image by Tod Seelie
On this fine Memorial Day, we find ourselves in New Orleans, the birthplace, some say, of the cocktail. According to one popular story, a certain Monsieur Antoine Peychaud held an apothecary in the French Quarter in the 1830s where he sold his homemade medicinal bitters. He quickly realized, as any descent French man would, that the bitters’ beneficial effects were improved by Cognac, sugar and water. He measured the ingredients in an eggcup, “coquetier” in French, thus creating the first cocktail.
According to his descendant, the aptly crowned “spirit cognoscenti” and founder of the New Orleans Museum of the American Cocktail, Phil Greene, the word “cocktail” appeared in print well before Paychaud’s shop. He did, however, invent the Sazerac, a real classic worthy of its legend. Poor Peychaud would be turning in his grave if he had word of our modern abominations such as the spinster classic, the Cosmo, or the date rape favorite, the Long Island Iced Tea. Don’t leint my beer, bro. Cheers!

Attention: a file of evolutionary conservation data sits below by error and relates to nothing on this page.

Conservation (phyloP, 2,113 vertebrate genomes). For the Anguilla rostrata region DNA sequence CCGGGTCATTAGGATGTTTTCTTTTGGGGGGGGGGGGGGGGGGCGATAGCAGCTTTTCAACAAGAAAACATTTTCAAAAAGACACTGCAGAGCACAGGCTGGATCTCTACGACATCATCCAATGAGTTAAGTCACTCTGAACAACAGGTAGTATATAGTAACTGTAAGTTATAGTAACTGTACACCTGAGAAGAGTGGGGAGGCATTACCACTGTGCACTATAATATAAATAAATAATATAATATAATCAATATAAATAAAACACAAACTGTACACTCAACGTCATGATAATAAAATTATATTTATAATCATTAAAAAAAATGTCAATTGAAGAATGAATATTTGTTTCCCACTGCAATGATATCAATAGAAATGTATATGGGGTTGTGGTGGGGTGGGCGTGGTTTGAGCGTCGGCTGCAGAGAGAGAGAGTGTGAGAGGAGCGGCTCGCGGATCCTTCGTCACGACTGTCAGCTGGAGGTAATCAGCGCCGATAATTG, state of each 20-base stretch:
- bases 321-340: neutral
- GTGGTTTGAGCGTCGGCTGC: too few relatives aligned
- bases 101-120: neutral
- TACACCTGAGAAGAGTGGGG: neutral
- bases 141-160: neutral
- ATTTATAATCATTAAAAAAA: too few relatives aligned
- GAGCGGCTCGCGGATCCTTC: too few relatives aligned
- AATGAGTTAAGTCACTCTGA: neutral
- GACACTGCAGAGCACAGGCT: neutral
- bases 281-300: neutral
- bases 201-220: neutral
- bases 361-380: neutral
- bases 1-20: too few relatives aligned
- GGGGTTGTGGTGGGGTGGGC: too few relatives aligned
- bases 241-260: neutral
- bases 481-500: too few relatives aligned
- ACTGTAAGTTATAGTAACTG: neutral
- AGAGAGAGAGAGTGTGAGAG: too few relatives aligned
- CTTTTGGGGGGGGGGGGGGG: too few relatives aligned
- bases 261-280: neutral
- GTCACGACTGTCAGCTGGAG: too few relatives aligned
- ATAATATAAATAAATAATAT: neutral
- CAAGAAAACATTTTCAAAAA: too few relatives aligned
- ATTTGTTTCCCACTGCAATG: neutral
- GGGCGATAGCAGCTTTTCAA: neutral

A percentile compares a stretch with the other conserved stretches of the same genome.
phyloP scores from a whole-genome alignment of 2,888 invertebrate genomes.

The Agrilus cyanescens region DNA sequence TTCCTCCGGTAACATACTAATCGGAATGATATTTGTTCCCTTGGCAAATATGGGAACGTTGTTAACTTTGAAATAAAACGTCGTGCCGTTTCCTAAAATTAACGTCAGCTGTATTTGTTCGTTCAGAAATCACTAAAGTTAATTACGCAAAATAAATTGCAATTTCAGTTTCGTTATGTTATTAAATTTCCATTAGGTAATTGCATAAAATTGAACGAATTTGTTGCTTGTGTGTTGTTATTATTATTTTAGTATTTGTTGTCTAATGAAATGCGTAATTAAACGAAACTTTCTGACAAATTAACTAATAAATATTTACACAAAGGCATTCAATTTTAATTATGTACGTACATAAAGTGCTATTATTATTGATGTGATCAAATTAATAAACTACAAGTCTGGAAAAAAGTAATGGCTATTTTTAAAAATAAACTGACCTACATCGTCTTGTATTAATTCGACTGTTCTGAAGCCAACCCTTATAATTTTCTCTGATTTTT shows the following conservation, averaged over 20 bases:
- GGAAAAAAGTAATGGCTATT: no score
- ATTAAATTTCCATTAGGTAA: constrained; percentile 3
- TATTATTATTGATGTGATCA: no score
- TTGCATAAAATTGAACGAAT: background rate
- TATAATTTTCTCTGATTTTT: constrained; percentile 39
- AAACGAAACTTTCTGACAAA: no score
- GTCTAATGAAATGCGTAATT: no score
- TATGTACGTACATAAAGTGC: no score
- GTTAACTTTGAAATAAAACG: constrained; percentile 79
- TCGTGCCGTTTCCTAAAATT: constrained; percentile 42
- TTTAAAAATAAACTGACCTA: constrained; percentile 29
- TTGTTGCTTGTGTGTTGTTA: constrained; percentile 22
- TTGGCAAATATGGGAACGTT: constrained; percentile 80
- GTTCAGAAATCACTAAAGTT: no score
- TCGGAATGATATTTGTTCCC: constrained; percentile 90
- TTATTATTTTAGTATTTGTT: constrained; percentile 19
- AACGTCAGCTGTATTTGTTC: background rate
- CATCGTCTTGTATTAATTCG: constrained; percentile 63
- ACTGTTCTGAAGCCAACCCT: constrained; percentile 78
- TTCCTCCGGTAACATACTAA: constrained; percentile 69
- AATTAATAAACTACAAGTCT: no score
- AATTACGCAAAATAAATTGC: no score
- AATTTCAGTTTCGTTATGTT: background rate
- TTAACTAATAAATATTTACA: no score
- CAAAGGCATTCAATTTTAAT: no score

Here’s the original Sazerac recipe, according to the Museum of the American Cocktail:
Chill a small rocks glass filled with ice, then empty the ice into a second glass. In the first glass, add 1 cube of sugar, 1 teaspoon of water, and 2 dashes of Peychaud’s bitters.
Muddle together until sugar dissolves (alternatively, use simple syrup instead of a sugar cube and water). Add 3 ounces rye whiskey and stir. Pour mixture into the ice-filled glass. Pour a teaspoon of absinthe into the empty glass, and twirl it around well to coat the inside of the glass, then pour out any absinthe that remains in the bottom.
Strain the main mixture out of the ice-filled glass into the absinthe-coated glass. Garnish with a twist of lemon peel.